Speculation has officially begun — Alabama is could lose one of its seven U.S. House seats after the 2020 U.S. Census, according to projections.
This could happen as the results of the census are used to divide 435 congressional seats and $675 billion in federal government funding a year. Over the past seven years, Alabama’s growth has slowed while the U.S. population has risen. If everyone in the state isn’t accounted for, Alabama could lose one of its seats.
What a lost seat means for Alabama
While the census is still three years away, political leaders across the state are starting to worry about what that the loss of a seat would mean for the Yellowhammer State.
“Alabama is in jeopardy of losing a congressperson,” Governor Kay Ivey told the Association of County Commissions of Alabama in August. “But more devastating than that could be the fact that we will lose federal funding.”
Ivey is referring to the more than $7.5 billion in federal funding the state receives each year.
Executive Director of the Arise Citizens’ Policy Project (ACPP), Kimble Forrister, agrees. The loss of federal funding could have devastating effects on the state.
“Alabama can’t afford to be undercounted in the upcoming Census,” said Forrister. “Investments in Medicaid, housing and transportation make Alabama a better place to live and work, and we need to ensure our state doesn’t get shortchanged on the federal funding that helps make those services possible.”
Losing a seat would also effect the state’s sway in the Electoral College during Presidential Elections considering the fact electors are tied to the number of representatives in Congress.
The history of Alabama’s House seats
It’s been nearly half a century, since 1973, since the Yellowhammer State last lost a congressional seat, and well over a century, 144 years dating back to 1873, since it had fewer than seven representatives in the U.S. House of Representatives. But despite strong population growth between 2000 and 20100, the state’s growth has slowed the past seven years, putting a House seat in jeopardy.
Here’s the history of Alabama’s House seats:
- 1818 – 1819: 1 non-voting delegate
- 1819 – 1823: 1 seat
- 1823 – 1833: 3 seats
- 1833 – 1843: 5 seats
- 1843 – 1863: 7 seats
- 1863 – 1873: 6 seats
- 1873 – 1893: 8 seats
- 1893 – 1913: 9 seats
- 1913 – 1933: 10 seats
- 1933 – 1963: 9 seats
- 1963 – 1973: 8 seats
- 1973 – present: 7 seats
How Alabama reapportions a lost seat
Should Alabama lose a House seat, the state legislature would redraw the districts, as a regular statute, subject to gubernatorial veto by Ivey.
In 2011, Alabama’s legislative redistricting committee adopted guidelines to help streamline the process. The determined districts should be contiguous, reasonably compact, follow county lines where possible, and maintain communities of interest to the extent feasible; the committee further noted it would attempt to avoid contests between incumbents wherever possible.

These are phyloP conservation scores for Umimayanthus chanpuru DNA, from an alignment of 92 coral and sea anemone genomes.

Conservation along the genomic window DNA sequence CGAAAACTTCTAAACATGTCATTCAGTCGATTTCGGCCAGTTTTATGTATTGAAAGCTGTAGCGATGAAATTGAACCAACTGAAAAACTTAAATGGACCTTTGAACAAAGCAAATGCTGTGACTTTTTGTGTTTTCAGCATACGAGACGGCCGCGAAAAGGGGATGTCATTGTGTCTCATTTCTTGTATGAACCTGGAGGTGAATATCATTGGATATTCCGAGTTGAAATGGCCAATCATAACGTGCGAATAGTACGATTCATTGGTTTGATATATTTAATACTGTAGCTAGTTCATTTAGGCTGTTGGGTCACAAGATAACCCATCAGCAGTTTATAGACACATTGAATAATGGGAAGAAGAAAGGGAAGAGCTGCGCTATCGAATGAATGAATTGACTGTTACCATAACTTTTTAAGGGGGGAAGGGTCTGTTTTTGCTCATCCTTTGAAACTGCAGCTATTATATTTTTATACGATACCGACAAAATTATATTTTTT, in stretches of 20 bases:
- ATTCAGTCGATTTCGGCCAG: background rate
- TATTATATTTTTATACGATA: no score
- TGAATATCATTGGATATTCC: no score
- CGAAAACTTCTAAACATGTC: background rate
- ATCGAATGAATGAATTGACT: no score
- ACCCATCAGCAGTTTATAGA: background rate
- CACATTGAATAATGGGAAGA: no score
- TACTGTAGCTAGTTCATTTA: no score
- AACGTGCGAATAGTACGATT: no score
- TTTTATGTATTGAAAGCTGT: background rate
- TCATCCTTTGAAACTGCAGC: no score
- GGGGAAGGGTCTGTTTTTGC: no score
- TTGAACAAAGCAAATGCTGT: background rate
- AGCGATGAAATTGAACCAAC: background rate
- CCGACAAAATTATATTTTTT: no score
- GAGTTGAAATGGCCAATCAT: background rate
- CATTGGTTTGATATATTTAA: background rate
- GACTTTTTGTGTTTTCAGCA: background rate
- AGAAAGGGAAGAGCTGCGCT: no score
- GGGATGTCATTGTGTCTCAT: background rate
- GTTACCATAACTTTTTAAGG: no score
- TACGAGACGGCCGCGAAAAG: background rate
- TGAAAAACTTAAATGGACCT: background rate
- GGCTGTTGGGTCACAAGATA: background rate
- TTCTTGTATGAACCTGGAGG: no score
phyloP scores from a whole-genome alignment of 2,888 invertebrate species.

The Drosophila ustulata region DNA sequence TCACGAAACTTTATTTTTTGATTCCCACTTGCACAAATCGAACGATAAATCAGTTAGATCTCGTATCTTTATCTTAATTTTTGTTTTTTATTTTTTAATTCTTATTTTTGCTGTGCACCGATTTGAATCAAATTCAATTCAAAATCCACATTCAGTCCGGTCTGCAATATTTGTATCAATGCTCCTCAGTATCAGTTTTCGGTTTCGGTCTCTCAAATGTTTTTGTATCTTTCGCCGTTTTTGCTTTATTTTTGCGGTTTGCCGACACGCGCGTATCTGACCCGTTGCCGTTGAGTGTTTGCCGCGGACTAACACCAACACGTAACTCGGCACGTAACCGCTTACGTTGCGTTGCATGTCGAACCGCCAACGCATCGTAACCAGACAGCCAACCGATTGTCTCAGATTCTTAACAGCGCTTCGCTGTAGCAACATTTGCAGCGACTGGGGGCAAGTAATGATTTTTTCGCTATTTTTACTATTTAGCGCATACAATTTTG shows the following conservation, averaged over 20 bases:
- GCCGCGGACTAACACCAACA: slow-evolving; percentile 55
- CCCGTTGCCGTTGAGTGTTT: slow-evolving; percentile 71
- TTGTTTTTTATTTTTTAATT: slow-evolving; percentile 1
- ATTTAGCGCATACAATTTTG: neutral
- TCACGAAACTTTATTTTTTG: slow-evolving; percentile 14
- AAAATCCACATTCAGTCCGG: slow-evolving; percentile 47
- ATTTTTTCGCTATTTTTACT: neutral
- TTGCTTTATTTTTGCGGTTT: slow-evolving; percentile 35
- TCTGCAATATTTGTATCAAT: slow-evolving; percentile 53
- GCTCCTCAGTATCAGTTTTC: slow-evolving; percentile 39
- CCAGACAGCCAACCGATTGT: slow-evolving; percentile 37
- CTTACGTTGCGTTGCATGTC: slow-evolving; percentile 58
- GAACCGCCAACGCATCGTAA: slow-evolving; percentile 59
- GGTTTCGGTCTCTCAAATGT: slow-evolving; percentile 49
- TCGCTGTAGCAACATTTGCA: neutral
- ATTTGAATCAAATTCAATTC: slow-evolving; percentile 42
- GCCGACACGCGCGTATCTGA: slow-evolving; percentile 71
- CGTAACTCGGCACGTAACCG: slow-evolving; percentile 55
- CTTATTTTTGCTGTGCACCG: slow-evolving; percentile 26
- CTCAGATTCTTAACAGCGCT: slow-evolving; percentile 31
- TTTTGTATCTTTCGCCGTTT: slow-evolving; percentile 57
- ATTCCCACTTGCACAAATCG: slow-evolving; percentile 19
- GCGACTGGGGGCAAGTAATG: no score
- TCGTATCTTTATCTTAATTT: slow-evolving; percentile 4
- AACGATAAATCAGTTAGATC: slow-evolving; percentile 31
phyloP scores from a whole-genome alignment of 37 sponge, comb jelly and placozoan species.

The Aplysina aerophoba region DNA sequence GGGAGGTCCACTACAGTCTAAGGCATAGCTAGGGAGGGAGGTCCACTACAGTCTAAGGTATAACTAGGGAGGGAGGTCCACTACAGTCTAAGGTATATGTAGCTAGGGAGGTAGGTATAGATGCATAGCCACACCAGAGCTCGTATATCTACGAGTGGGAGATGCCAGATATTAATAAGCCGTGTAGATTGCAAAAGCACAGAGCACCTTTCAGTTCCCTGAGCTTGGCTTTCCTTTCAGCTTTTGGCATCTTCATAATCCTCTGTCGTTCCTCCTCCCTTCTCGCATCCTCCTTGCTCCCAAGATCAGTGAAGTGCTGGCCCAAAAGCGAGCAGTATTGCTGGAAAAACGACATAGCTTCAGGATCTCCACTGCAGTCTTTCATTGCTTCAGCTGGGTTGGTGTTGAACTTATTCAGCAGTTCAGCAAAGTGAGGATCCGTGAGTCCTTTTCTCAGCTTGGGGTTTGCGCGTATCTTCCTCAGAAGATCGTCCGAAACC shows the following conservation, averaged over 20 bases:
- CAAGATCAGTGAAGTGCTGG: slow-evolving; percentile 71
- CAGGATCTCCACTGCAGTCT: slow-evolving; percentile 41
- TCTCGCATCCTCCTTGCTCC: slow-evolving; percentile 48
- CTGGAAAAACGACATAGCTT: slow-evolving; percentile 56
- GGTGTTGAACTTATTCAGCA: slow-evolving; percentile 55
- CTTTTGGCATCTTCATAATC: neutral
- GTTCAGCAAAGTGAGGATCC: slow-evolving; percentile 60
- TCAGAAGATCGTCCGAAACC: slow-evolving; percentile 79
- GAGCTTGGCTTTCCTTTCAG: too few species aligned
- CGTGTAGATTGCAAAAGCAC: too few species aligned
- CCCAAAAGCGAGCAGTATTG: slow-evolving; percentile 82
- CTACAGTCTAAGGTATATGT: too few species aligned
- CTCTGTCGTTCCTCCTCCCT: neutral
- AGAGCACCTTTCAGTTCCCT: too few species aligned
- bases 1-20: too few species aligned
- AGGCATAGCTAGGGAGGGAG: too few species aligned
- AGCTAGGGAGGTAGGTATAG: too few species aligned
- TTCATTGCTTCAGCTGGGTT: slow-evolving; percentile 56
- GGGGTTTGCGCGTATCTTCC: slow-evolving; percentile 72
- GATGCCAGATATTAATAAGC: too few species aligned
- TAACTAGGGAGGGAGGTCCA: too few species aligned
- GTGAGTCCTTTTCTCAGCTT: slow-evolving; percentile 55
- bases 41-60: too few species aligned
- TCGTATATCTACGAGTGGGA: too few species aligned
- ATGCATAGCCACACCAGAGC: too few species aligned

All meetings of the reapportionment committee and its subcommittees will be open to the public and all plans presented at committee meetings will be made available to the public
As state lawmakers discuss possible redrawn maps, citizens will be also allowed to submit their own redistricting plans, using ESRI redistricting software. All meetings of the reapportionment committee and its subcommittees will be open to the public and all plans presented at committee meetings will be made available to the public.
2020 census deemed “high risk”
“The bureau has not addressed several security risks and challenges to secure its systems and data, including making certain that security assessments are completed in a timely manner and that risks are at an acceptable level,” Eugene Dodaro, the US Comptroller General, said in a statement during a US Senate hearing last week.
Dodaro explained in order to save money, the 2020 census plans to heavily rely on technology, rather than canvassing and responses by mail. As part of this plan the GAO has identified 43 electronic systems that will be used in the 2020 census. According to Dodaro none of the systems have undergone the required security certification – and one, the code used to tabulate all the data, won’t even finish development until March 2019 at best.
Which is precisely why Ivey is pushing for local help come census time.
“I’m dead serious about this, folks. We need your help,” Ivey said in August reiterating the need of local involvement to ensure every state resident gets counted for in the census.
Her insistence is due to the fact that the difference between the state keeping or losing one of its House seats could come down to fewer than a thousand people, just as it did in Utah following the 2010 census.